Talking about his new role, Morgan said: “I’m thrilled to be returning to News Corp, which is where I began my media career more than 30 years ago.
“Rupert Murdoch has been a constant and fearless champion of free speech and we are going to be building something new and very exciting together.
“I want my global show to be a fearless forum for lively debate and agenda-setting interviews, and a place that celebrates the right of everyone to have an opinion, and for those opinions to be vigorously examined and challenged.
“I’m also delighted to become a columnist for The Sun and the New York Post, two brilliantly successful and popular newspaper brands.
“I’m going home and we’re going to have some fun.”
Executive chairman of News Corp, Rupert Murdoch, added: “Piers is the broadcaster every channel wants but is too afraid to hire. Piers is a brilliant presenter, a talented journalist and says what people are thinking and feeling.”
In the past, Morgan has been hired by ITV, CNN and NBC in various presenting roles.
News Corp said its new channel will “offer a mix of programming from our stable of household brands, proper hourly news bulletins, documentaries, entertainment and more”.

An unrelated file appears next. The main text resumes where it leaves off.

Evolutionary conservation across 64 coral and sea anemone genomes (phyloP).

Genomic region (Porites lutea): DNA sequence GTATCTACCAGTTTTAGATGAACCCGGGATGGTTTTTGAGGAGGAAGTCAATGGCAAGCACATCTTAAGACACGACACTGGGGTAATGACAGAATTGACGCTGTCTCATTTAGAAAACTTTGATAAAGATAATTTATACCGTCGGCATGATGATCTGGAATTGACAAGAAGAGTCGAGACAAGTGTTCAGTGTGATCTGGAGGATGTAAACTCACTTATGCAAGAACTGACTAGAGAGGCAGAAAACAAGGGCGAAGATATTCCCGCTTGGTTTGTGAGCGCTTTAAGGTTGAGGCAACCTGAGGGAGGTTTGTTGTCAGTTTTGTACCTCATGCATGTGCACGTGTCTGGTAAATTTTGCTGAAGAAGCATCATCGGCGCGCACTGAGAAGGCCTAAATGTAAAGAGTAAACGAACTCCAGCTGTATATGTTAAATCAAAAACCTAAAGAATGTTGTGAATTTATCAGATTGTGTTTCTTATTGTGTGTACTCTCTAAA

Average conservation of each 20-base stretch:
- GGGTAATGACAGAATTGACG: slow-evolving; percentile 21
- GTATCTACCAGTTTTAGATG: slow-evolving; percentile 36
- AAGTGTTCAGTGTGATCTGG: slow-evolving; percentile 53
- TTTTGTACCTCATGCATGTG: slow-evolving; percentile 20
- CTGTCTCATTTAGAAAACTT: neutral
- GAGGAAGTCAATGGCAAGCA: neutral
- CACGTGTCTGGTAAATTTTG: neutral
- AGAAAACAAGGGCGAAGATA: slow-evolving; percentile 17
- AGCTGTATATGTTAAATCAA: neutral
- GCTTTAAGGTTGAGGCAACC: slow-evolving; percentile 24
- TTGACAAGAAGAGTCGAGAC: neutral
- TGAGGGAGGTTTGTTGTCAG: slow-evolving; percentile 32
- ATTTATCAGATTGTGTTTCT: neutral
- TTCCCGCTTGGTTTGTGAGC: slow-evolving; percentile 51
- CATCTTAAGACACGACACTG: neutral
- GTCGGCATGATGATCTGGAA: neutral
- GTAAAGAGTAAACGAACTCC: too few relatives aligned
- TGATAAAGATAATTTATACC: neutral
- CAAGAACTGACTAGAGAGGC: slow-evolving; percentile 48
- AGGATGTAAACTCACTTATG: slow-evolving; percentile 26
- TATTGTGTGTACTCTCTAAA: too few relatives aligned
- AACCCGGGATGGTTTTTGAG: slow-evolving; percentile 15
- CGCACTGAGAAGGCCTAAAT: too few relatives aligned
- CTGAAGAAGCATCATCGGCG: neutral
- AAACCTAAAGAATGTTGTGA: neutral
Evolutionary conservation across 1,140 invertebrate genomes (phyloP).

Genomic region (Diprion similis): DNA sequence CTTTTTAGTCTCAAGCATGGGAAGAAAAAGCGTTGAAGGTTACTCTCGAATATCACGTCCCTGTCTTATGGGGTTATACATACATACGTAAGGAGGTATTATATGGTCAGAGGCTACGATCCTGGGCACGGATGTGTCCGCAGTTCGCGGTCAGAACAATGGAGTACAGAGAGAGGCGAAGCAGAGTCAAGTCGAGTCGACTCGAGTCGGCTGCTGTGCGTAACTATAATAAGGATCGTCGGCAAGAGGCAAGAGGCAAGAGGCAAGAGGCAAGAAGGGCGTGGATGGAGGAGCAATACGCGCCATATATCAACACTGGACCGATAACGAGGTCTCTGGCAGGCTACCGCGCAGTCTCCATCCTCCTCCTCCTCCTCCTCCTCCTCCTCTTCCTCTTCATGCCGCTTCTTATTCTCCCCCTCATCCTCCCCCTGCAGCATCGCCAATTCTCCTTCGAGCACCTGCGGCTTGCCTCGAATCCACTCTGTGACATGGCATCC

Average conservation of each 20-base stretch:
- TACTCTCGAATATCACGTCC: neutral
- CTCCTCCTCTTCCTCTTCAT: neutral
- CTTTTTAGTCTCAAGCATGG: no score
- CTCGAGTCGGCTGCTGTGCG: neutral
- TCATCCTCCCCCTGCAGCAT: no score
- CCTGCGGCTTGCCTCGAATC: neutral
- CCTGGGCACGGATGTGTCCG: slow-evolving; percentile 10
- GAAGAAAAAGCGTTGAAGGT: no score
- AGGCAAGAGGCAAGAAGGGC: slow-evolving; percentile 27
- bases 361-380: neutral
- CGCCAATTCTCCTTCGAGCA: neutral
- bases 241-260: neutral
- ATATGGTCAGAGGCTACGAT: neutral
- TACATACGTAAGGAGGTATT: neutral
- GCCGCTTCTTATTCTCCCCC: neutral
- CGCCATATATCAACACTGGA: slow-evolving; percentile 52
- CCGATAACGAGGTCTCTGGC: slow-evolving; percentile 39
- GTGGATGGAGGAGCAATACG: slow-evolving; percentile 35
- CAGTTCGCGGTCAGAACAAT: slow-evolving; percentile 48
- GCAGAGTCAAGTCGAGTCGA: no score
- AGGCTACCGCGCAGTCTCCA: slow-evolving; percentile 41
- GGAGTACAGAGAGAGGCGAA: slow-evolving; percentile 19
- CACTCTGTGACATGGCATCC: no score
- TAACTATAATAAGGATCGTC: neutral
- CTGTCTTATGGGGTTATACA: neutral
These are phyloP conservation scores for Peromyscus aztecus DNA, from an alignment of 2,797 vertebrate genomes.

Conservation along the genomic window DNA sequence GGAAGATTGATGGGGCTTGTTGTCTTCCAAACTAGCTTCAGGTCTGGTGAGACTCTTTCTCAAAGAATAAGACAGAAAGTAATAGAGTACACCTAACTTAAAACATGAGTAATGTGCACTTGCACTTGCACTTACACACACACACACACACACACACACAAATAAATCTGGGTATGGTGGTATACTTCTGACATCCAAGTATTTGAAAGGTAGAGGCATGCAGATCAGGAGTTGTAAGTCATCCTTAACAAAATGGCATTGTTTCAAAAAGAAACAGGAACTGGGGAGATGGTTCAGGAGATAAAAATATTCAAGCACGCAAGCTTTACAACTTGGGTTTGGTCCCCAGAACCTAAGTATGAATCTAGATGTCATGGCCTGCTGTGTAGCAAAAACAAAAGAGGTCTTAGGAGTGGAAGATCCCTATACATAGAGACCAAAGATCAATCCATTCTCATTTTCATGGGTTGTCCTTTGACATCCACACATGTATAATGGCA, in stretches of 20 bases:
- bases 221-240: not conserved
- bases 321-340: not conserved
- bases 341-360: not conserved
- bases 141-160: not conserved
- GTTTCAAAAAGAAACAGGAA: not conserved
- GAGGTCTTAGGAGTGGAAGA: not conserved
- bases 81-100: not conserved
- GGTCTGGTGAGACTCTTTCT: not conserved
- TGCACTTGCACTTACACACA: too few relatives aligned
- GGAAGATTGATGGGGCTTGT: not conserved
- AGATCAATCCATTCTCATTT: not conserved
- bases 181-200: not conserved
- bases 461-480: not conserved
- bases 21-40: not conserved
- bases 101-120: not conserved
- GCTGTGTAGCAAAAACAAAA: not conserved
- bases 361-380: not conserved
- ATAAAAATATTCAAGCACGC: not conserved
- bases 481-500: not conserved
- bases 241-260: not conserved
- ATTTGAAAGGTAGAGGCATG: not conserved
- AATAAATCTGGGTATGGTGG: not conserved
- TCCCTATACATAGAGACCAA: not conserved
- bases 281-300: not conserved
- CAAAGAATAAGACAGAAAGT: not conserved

The company already owns established news brands such as The Times and The Sun newspapers, as well as a number of radio stations such as Virgin and talkSport.
News Corp had previously scrapped plans for a linear news channel, and instead decided to focus on streaming its radio brands online, while rival GB News pushed ahead with its launch.
Responding to News Corp’s announcement, GB News tweeted: “Congratulations to Piers Morgan.
“We love competition. Bring it on!”
In the US, Morgan’s show will be carried on Fox Nation, while Sky News Australia will broadcast it down under.
China says AUKUS submarine deal ‘highly irresponsible’ and ‘intensifies the arms race’ | World News
A new security deal between the United States, Britain, and Australia in the Indo-Pacific “severely damages regional peace” and “intensifies the arms race”, China has said.
On Wednesday, the three western powers announced they will establish a security partnership that will help Australia acquire US nuclear-powered submarines.